DC: My tip for partnering with organizations is to find out their needs and wants, and figure out a way to give it to them. Create a proposal stating why their organization will benefit, and explain your needs too. Another thing I always have readily available is a capability statement specific to the organization I am approaching. A capability statement is a one-page information sheet on your company, including EIN number, DUNS number, and any other certificates that show you are legitimate as a business. It will also explain exactly what offerings your company has, that they may want. I have a sample of mine if anyone would like the template.
F: Have you had a mentor or someone of significance to guide you throughout your career?
DC: Being that both of my parents are retired educators out of Grand Rapids, Michigan, James and Gertrude Croom have always been my mentors. The teaching piece is in my blood from them. Even more specifically, my father, as a natural sciences teacher, always brought home cool stuff—like baby chameleons, or little fluffy chicks. He was always there throughout the years when I had science projects, like my Michigan leaf project, or my Rats in a Maze experiment. He made sure I understood the significance of the different sciences, and didn’t let me only focus on the ‘fun’ stuff, like anatomy. He made me realize that the underlying sciences, like chemistry and Earth science are critical to any direct animal work. My pops is living a little vicariously through me right now, and I love it!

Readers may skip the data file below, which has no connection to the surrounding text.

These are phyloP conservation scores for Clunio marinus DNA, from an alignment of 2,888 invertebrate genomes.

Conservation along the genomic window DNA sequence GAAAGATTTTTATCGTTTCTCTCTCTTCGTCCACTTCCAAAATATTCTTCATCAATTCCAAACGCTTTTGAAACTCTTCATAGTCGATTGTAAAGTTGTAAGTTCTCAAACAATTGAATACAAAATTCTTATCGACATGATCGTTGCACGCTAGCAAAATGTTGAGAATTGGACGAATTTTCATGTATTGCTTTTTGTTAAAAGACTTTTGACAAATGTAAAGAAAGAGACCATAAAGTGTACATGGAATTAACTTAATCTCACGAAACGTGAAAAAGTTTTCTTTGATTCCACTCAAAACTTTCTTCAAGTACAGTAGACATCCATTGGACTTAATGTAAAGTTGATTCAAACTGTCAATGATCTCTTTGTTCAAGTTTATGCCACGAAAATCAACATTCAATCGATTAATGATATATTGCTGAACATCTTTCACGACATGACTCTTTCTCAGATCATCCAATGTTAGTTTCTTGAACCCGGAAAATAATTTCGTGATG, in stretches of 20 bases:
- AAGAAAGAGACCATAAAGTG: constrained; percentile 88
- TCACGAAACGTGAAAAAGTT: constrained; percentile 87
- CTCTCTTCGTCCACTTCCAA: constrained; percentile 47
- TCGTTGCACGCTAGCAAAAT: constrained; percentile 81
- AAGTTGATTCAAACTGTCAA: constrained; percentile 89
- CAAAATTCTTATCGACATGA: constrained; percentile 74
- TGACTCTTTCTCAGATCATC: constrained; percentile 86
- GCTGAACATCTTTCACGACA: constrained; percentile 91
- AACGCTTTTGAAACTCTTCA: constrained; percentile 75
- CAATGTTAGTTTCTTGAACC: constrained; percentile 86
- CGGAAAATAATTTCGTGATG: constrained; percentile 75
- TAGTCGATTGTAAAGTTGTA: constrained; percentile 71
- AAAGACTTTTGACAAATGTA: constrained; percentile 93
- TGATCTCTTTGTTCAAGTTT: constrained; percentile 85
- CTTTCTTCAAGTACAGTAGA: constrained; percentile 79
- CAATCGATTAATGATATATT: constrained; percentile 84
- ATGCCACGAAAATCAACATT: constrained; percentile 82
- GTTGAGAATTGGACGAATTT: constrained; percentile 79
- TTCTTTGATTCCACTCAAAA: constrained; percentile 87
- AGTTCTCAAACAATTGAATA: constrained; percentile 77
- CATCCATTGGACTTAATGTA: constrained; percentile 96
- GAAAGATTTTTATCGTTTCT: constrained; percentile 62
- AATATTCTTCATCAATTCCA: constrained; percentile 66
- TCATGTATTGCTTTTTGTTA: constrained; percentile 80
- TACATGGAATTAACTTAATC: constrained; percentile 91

F: Can you describe how one of your Future Veterinarian Career Program typically goes?
DC: Vets In 3D has a new program called Future Veterinarian Career Program, with Dr. Croom, and it’s a veterinary career exploration program. Registered students will have one on one interaction with Dr. Croom as the group examines various aspects of Veterinary Medicine within different pet and feed stores. It allows kids younger than 16 to get hands on experience with animals and a veterinarian on hand. Since most veterinary hospitals and animal shelters require kids to be 16 to even volunteer, my Vets In 3D career program will open up a lot of opportunities for the younger ones to get experience under their belts.
F: Do you personally think there are traits or signs of teens/students who may be successful in the veterinary field? If so, can you share them?
DC: I believe there are certain traits of students who may be successful in the Veterinary field, similar to how a young Dr. Turnera was when I was growing up. We can often be introverted and a bit quiet, but usually friendly. We are quite empathetic and feel things very deeply, whether it’s an animals’ pain, or my fellow man. We never like to be the cause of pain. These qualities allow us as professionals to make tough life and death decisions. I believe these are wonderful traits for anyone to have, not just a veterinarian.
F: Do you have any upcoming projects or events that you care to share?
DC: One of my favorite current projects is my Veterinary coloring book and reference, for students interested in the different specialties of Vet-Med, and to show images of an African-American female veterinary doctor performing various tasks. The book is called “What Kind of Veterinarian Do I Want to Be?”
I am extremely excited about launching the ‘Future Veterinarian Career program’, as explained above. That will begin immediately following our 2nd Year Vets In 3D Anniversary on Veteran’s Day 2017!
I am also working on a project where I educate and offer certification for those wanting to register their animals as Emotional Support Animals, or ESAs. The education part comes in where I explain the differences between ESAs, therapy animals, and service animals. All have different rules, and emotional support animals can be any type of animal. Service animals are associated with military service, and therapy animals cover a wide group.
I am also in talks with a large veteran non-profit, to provide veterinary services to my fellow service dog-owning veterans. This is so important to me since my company is certified as a Service-Disabled, Veteran-Owned business, or SDVOB.
Website and social media:
Twitter is VetsIn3D